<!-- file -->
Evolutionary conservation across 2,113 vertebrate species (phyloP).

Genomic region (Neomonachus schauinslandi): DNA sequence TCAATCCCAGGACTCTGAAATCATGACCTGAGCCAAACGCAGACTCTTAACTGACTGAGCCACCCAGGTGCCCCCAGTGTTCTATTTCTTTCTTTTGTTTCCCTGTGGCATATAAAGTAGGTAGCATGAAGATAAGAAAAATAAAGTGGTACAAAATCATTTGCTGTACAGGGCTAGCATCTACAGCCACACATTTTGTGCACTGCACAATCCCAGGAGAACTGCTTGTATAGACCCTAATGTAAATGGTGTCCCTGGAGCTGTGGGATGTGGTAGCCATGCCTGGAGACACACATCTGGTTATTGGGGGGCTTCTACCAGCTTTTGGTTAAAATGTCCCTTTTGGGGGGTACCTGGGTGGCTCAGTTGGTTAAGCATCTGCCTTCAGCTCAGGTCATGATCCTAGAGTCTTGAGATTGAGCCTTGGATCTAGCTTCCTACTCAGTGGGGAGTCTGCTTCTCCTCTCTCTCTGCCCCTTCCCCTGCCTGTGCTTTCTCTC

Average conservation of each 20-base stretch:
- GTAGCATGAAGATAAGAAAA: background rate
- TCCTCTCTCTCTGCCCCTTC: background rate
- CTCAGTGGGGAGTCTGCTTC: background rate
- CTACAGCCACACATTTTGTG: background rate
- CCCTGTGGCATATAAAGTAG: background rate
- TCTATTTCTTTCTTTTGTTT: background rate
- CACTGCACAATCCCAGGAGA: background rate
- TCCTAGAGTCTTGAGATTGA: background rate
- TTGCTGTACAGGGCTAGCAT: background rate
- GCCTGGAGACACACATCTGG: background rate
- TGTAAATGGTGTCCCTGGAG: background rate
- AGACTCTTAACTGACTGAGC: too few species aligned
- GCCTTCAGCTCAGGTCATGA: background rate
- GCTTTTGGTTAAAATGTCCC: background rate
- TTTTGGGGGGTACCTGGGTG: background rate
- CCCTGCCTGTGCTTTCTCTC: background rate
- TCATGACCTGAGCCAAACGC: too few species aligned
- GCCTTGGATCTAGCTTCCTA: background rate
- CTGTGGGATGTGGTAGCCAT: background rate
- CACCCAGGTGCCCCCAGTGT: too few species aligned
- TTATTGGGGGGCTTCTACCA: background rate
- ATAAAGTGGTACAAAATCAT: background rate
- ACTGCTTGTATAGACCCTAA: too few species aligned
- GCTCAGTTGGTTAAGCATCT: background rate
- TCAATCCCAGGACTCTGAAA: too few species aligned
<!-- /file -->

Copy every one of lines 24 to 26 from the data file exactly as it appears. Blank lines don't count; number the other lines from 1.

- TTATTGGGGGGCTTCTACCA: background rate
- ATAAAGTGGTACAAAATCAT: background rate
- ACTGCTTGTATAGACCCTAA: too few species aligned